Reference articles give you an overview of a story. They usually address the plot, themes, symbols, characters, etc.
You will typically find these in:
Biographical articles describe the life of the author. You can find these in
Of particular interest are articles in Dictionary of Literary Biography. This is a multivolume series (think hundreds of book) usually featuring a particular time-period (with individual volumes having names such as American Short Story Writers, 1910-1945), and focusing on what influenced a particular writer and how he or she influenced other writers. You can limit to Dictionary of Literary Biography under Publication Title on your results screen.
Historical context articles focus on the time period. A particular helpful series for historical context is Literature and Its Times, available through the Virtual Reference Library. The focus of those articles is a particular piece of literature and its time. Most of the articles are about novels, not short stories, so you may not find one on your particular story, but you might find one on your author, e.g. for Hemingway there are articles about A Farewell to Arms and The Old Man and the Sea. Even though you are working on one of Hemingway's stories, not his novels, the historical context for Hemingway is the same, so the articles may still be useful.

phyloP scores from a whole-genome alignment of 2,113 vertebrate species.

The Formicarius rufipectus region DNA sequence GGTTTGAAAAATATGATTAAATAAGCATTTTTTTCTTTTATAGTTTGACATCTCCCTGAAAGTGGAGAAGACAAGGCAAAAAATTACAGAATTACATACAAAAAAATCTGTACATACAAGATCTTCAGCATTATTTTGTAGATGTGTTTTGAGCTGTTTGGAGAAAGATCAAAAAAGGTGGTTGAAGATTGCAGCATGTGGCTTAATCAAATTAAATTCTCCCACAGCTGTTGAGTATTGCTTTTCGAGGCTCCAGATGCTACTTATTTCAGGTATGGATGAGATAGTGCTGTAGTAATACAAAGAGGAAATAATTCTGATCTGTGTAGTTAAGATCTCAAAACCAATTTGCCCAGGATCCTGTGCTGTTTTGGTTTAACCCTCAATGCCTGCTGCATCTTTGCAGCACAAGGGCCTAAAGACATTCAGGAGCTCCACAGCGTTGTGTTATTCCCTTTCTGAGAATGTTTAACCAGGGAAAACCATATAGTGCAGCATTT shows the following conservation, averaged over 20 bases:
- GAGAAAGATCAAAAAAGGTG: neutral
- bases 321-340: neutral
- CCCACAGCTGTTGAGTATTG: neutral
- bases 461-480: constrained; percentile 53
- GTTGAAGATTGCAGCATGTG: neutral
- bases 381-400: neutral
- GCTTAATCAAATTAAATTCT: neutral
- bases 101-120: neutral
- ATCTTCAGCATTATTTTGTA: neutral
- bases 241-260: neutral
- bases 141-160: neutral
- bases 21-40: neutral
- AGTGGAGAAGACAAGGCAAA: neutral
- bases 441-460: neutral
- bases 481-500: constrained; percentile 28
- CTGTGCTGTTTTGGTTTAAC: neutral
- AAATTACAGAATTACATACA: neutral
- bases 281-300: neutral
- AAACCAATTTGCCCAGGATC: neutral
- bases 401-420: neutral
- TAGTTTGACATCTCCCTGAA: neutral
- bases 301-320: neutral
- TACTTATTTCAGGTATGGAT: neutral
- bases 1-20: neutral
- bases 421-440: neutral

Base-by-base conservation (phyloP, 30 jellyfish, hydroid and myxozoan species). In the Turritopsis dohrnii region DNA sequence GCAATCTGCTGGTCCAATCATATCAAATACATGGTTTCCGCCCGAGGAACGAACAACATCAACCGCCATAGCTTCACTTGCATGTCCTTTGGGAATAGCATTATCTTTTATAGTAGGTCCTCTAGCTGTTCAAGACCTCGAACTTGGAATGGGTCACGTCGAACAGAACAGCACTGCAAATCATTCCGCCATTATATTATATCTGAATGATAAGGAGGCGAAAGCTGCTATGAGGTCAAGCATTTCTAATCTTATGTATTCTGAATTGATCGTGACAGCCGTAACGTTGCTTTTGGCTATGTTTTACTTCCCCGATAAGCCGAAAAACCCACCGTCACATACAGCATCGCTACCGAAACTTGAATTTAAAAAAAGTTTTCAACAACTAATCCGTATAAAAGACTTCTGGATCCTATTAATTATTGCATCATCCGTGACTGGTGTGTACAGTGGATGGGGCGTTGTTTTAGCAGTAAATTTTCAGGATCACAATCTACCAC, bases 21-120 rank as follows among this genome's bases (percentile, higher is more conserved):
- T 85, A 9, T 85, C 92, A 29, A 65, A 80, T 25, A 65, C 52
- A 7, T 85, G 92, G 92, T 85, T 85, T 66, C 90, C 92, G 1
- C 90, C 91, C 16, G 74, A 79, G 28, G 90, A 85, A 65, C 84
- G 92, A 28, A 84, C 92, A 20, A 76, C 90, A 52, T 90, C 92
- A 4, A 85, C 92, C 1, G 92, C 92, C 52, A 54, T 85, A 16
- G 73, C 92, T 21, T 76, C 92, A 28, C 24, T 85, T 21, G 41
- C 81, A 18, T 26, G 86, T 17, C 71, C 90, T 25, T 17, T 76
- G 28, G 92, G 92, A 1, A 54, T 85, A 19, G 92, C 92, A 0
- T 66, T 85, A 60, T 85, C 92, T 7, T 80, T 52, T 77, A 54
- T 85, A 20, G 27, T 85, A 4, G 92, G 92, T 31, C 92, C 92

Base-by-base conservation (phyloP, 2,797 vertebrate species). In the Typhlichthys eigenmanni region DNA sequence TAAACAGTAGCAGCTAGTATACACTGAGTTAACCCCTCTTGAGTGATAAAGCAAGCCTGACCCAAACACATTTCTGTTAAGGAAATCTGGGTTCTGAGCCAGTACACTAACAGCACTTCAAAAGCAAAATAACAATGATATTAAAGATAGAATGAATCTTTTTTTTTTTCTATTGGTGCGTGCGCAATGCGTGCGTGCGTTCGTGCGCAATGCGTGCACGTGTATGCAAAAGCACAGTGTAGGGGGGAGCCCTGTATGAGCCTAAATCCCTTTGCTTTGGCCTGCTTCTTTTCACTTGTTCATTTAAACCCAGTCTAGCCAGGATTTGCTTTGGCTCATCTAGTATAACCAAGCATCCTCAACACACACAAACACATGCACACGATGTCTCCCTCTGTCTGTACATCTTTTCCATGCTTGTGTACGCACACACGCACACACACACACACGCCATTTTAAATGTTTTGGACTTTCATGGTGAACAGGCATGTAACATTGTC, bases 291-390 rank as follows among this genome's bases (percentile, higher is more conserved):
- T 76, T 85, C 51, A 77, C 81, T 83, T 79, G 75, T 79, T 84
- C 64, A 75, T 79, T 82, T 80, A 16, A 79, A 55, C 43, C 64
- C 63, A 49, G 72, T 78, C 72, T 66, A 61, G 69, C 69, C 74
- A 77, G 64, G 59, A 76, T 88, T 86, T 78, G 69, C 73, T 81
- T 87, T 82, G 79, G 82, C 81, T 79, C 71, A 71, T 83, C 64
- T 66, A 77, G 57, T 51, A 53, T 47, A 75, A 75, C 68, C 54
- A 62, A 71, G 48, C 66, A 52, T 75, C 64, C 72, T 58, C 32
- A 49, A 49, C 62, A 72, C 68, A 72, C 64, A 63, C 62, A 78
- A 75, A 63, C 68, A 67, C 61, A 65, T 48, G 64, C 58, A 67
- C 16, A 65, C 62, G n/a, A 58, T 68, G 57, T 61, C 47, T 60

Literary critiques or analysis articles are written by literary scholars (often professors, but generally people who have at least a master's degree in literature and often a PhD). They are published in literary journals, which are usually specialized. Here are some examples:
Literary journals are peer-reviewed (sometimes called academic, scholarly, or refereed in the databases). This means that they are reviewed by other experts in the field. This is a rigorous process, and many articles are rejected.
You will often see these articles referred to as literary criticism or literature criticism. These terms often have negative associations for students, so it may be more useful to think of them as literary analysis. Scholars analyze the kinds of elements we discussed in the pre-research and research question tabs, such as symbols, themes, and historical influences. They also analyze writing style, apply literary theories, and compare one work to another.